Ultrasound creates holograms you can see and feel
A team of researchers at the UK’s University of Bristol have taken haptic feedback systems a step further by creating a prototype where 3D objects can be both felt and seen. By using an ultrasound array to create haptic feedback in mid-air, with varying oscillations between 0.4 Hz to 500 Hz, the shape of an invisible object can be felt. When the array is directed at a thin film of oil, the shapes can also be visualised.
InAVate reported on the University’s progress on the project last year. This prototype, and similar systems such as Disney’s AIREAL which uses controlled puffs of air, could potentially add another dimension to 3D displays. In step that brings this closer to reality, the research team have also shown that users can match a picture of a 3D shape to the shape created by the system.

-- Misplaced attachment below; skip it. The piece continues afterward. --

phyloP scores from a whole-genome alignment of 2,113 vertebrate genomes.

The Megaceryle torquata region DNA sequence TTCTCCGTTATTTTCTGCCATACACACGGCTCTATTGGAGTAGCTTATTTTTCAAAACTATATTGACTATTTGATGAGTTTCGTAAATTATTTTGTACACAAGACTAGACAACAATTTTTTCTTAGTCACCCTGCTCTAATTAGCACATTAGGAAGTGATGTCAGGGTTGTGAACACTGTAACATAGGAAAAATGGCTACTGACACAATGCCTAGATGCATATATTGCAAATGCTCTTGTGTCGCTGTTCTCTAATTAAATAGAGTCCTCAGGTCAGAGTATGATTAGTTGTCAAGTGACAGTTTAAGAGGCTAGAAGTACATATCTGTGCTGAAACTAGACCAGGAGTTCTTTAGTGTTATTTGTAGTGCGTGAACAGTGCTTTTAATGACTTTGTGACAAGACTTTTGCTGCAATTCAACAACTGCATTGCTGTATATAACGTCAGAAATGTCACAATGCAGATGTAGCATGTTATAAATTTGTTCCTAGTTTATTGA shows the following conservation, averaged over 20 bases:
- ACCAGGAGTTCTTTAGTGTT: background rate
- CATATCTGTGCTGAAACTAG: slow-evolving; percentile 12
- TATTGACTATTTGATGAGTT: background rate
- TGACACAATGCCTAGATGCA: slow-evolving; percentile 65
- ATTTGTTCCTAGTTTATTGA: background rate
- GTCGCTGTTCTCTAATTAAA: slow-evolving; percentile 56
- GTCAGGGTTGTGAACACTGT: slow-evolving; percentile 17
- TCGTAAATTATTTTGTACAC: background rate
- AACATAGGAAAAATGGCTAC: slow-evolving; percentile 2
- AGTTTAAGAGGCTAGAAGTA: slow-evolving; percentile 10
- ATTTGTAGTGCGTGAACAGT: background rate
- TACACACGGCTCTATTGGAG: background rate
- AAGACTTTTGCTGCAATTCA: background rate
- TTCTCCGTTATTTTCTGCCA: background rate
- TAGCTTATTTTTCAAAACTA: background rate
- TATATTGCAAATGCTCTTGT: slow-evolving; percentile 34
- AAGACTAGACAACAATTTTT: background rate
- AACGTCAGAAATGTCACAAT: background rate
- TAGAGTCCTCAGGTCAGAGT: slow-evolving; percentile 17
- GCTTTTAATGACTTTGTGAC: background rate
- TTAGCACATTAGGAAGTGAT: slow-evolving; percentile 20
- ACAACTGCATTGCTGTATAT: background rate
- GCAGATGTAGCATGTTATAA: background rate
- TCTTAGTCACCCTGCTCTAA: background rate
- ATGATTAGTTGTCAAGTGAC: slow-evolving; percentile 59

“Touchable holograms, immersive virtual reality that you can feel and complex touchable controls in free space, are all possible ways of using this system,” Dr Ben Long, research assistant from the Bristol Interaction and Graphics (BIG) group in the Department of Computer Science.
“In the future, people could feel holograms of objects that would not otherwise be touchable, such as feeling the differences between materials in a CT scan or understanding the shapes of artefacts in a museum.”